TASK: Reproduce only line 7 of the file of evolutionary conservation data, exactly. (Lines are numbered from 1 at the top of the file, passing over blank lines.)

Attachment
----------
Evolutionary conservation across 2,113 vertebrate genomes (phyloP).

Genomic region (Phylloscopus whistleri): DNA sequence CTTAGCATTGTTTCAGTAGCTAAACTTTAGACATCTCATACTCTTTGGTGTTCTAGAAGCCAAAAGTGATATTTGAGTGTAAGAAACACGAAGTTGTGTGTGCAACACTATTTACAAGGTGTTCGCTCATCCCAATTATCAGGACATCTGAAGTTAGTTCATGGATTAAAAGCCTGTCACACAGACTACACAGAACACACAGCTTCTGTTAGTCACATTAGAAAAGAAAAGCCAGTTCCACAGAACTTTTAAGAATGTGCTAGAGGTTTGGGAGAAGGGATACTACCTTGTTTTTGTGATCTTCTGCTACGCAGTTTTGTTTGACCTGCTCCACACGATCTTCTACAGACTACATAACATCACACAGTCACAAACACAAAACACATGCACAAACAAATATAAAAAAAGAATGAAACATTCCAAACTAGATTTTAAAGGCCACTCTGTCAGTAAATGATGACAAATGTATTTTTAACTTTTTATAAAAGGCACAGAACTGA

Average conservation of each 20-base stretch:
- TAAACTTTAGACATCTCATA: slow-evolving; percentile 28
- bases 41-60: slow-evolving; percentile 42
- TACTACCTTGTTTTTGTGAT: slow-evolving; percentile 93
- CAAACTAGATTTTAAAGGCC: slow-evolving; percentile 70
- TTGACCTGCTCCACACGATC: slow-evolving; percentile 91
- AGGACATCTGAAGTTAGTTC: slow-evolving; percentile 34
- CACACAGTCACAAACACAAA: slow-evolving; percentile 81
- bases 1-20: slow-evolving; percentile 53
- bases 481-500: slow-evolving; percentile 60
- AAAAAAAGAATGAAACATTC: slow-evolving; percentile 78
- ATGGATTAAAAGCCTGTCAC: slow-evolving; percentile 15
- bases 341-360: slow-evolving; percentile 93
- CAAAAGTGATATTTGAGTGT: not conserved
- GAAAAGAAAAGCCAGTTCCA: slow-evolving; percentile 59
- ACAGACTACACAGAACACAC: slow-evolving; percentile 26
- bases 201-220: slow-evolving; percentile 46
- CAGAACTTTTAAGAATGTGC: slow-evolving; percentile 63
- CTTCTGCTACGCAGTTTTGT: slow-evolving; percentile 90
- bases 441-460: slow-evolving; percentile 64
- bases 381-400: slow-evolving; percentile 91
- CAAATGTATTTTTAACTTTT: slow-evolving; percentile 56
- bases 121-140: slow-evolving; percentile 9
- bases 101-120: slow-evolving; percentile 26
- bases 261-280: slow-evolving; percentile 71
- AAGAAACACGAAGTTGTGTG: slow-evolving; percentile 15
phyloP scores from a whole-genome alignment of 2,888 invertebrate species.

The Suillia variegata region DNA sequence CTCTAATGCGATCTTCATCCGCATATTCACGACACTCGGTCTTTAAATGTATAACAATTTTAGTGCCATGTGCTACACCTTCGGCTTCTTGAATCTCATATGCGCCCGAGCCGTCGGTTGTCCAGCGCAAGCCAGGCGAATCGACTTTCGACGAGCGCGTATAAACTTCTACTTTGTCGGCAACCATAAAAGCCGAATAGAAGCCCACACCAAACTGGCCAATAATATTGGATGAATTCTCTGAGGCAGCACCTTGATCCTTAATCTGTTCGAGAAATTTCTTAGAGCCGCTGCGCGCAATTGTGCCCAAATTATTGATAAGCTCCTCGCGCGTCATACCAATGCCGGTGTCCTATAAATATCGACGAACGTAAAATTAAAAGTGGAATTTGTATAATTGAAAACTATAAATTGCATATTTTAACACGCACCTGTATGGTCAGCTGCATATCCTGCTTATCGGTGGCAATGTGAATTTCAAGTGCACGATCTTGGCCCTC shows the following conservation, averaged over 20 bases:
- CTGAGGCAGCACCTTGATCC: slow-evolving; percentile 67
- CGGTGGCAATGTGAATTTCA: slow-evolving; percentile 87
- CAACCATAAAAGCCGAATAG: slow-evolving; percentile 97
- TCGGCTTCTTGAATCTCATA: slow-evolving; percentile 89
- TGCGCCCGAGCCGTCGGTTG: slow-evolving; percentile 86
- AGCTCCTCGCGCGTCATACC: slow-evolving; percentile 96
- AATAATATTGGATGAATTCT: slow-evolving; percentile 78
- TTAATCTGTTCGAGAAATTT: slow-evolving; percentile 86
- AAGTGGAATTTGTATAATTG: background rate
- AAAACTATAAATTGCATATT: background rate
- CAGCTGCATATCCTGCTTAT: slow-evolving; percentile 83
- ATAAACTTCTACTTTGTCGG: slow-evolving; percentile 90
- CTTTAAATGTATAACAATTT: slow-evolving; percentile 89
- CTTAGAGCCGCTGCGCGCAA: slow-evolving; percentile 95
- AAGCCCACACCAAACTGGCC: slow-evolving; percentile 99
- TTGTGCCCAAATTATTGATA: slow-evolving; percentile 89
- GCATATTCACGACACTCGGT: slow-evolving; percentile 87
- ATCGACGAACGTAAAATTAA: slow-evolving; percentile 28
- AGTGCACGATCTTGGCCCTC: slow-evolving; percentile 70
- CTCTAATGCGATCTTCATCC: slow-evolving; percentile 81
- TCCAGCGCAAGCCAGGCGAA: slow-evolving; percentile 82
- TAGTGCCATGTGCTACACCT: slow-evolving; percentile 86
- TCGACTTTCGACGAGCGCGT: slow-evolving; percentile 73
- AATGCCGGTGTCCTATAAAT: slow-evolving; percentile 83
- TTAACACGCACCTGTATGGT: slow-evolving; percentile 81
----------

- CAAACTAGATTTTAAAGGCC: slow-evolving; percentile 70